Actually the custom was for all of the females to wear some sort of headcovering. This denoted their standing and position within the village community.
Very young girls wore ribbons or rings of flowers or simple cloths tied under the chin.
The headcovering became more elaborate as the girl got older. Those girls who were ready to be married wore headpieces that were covered with ribbons, flowers, mirrors, coins, and anything that reflected light. This was to protect them from the evil eye; the evil eye would see it’s own reflection and would be chased away.
On her wedding day, the bride would be surround by her female relatives and perhaps the most important part of the ceremony would take place. They would remove her elaborate headpiece, braid her hair into single plait and wind it into a bun at the back of head. Then they would cover the bun with an embroidered cap. This symbolized that the bride was no longer a girl but an adult and functioning member of the village community.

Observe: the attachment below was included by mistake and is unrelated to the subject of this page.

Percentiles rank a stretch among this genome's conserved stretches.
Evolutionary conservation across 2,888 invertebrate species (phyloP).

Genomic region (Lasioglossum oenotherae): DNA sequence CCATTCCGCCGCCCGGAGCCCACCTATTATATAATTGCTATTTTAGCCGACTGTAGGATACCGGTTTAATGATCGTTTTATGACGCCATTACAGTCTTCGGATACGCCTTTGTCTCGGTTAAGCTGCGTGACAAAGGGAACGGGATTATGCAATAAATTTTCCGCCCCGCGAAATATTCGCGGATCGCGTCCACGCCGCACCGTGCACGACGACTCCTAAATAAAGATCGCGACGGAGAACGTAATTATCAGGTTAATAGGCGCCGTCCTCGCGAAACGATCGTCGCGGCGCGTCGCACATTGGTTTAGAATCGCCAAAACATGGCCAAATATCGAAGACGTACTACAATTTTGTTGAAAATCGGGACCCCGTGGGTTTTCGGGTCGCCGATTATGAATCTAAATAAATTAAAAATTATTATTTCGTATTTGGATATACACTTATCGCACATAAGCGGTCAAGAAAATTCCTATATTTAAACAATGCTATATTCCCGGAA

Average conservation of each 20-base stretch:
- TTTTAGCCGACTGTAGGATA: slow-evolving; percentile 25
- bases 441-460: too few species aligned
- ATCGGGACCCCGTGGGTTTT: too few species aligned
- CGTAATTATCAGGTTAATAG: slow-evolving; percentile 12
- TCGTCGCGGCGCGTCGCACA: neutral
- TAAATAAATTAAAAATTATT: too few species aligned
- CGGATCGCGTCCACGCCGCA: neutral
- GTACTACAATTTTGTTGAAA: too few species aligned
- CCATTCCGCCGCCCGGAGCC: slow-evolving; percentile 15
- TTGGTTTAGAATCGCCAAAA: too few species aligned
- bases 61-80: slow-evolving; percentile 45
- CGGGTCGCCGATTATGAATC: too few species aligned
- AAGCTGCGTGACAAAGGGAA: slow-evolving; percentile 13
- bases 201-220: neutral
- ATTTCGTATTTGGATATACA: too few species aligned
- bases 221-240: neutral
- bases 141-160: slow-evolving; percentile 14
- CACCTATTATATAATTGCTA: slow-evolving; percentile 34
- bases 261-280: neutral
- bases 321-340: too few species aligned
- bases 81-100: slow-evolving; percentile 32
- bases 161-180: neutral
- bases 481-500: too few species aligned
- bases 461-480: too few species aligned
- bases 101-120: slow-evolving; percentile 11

After this ceremony, she never left her home without her marriage cap on her head.
In many regions, the marriage cap was often covered with another scarf for special occasions and for church services on Sunday. The kind of scarf, the color and the manner in which the scarf was tied or worn depended on the woman’s station in the village, the number of children she had, the number of grandchildren she had and whether or not she was a widow.
hope this helps…